Let’s start with a brief presentation of ASKELS. How everything started?
Lilly: Aksels started in 2012, from a group of friends that gathered together. We worked in different places and we were involved in different projects, mostly in big cities. We thought that it wasn’t fair when people said that youngsters should go to big cities, such as Sofia, in order to have success, and we wanted to create something for those who cannot, also because we come from small places. So we created our association in the Bulgarian village of Meshtitsa (Pernik Municipality).
What is your mission and what are the activities you do related to it?
Lilly: Our mission is to provide opportunities for young people and younger generations to learn and develop themselves in all fields. Another important part of our mission is to keep our traditions alive and strengthen the bridge between generations, because there is a generational gap in our way of living. We try to involve people and to transfer their knowledge and skills to younger generations.
Actually, this is happening in the context of “Surva” -the International Festival of the Masquerade Games held in Pernik region-, where the tradition of Surova is transferred from generation to generation. And this tradition is not only kept alive, but also reinvented with the creativity of young people. We are a relatively young organization and at the moment we are not supporting directly the Surva Fest with activities, but we want to develop in this area. At a local level, groups are supported mainly by the Chitalishte (Community Centre) and what we do about them is to publish pictures and videos on our social media and disseminate information to promote these rituals.
We also started to participate in a cross-border project between Bulgaria and Serbia, we made a survey in this cross-border region about the old crafts that still exist in the local villages, and published a catalog with the people that we interviewed. Our Serbian partner started also an international cross-border crafts festival -the first one was held in Niš in 2014- and for 3 years has been supported by one of the local municipalities in Serbia. And last year, for the first time, we had an extra edition that happened in Pernik. We invited craftsmen to show their products and we organized demonstrations and workshops where people could participate to learn crafts with these masters.
Another initiative that we are proud of is the Herbs Festival, which our organization started 5 years ago. We organize it in the village of Mladen, situated in the center of Bulgaria, in July to keep alive the tradition of collecting herbs and the healthy lifestyle, to transfer this knowledge to younger generations and to provide opportunities for the development of small places like Mladen. The ritual of collecting herbs, that you have to do completely in silence, is connected with one legend: if you collect the herbs during the sunrise of the Enyovden, the summer solstice day, and then dance Horo, they will be very powerful. During the first edition we had only local volunteers, but in the second one we participate in the European Voluntary Service programme. EVS is a chance not only to provide our own young people with opportunities, but also to invite here European youngsters and show them how beautiful Bulgaria is.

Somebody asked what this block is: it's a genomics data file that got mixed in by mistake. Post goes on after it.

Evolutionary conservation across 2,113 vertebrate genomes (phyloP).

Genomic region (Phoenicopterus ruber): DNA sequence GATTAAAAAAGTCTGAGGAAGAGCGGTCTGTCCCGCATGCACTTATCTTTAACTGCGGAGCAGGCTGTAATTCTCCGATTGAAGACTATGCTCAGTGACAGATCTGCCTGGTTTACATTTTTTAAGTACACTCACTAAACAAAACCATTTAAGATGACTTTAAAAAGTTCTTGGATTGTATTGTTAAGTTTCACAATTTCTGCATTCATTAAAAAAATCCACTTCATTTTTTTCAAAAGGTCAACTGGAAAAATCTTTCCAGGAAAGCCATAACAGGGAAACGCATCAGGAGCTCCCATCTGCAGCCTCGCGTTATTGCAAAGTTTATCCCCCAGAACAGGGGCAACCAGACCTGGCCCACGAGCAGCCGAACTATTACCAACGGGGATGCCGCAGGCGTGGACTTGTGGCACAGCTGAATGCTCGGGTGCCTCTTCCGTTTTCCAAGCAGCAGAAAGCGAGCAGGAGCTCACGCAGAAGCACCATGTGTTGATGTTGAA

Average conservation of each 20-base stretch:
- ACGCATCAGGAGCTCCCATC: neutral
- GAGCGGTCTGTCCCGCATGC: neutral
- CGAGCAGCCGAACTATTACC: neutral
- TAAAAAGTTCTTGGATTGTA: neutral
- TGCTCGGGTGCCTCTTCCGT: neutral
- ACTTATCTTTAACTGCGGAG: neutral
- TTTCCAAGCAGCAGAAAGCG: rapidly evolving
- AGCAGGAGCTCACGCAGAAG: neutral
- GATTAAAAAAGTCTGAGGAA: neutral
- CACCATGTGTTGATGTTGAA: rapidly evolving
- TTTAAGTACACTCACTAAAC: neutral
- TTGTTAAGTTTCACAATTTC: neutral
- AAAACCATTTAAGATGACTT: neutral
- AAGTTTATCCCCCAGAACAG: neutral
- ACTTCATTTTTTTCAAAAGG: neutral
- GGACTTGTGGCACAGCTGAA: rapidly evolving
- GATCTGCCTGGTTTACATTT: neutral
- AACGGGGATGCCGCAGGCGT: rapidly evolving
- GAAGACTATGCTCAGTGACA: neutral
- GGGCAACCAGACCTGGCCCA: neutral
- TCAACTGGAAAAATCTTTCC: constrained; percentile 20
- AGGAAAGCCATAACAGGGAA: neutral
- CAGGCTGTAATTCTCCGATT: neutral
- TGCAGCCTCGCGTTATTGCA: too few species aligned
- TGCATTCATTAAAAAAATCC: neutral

What does “good practice” mean to you? Can you give us an example of it based on your experience?
illy: “Good practice is a practice that produces good results. For us, it is the one that brings together different generations and uses or combines the skills and knowledge of the older generations to inspire the younger generations, who are able to pick up this know-how quite easily and to use it to produce something unique, with their creativity and personal touch. It’s a mutual process and can happen also backwards.
Actually, we are very proud of our volunteers -Patrizia (Austria), Beata (Estonia), Grzegorz (Poland) and Francesco (Italy)- and the project in which they participated. I think we created a wonderful team, where everyone has a different function and leads different actions and activities. They did a fantastic job, with a great motivation. Everybody knew what to do and for what they were here. Of course there were hard times, but together we overcame these. We are almost in the end of our project “Clean Up!” that aims to produce a strategy to prevent local people in Meshtitsa from polluting the river Meshtishka with their trash. Our volunteers worked in the river, cleaned a part of the area and created a “free of waste” zone. I think they inspired local people to start thinking that there must be something not good in their behaviour and slowly locals started to put the trash in containers. We also had great events where local people were involved, like cleaning days and tree-planting initiatives, where we unite efforts to plant 80 trees in one day and renew the green ring of the village. Another good result is that our project even inspired other people to create their own NGO. You know that the most difficult part is to change people’s mind, so I really think that our volunteers are heroes. Young generations can really influence the behaviour and the way of thinking of older generations.
What do you wish the youth and the volunteers around the world?
Lilly: It’s great to be young, so just dream and live your EVS fully. Different youth have different desires and different purpose for their EVS period. Before joining the project, they have to think what they want and what will be nice for them to do. EVS is a great challenge and you have to think about this challenge beforehand. About what can make you happy, even if is quite different from your lifestyle and background.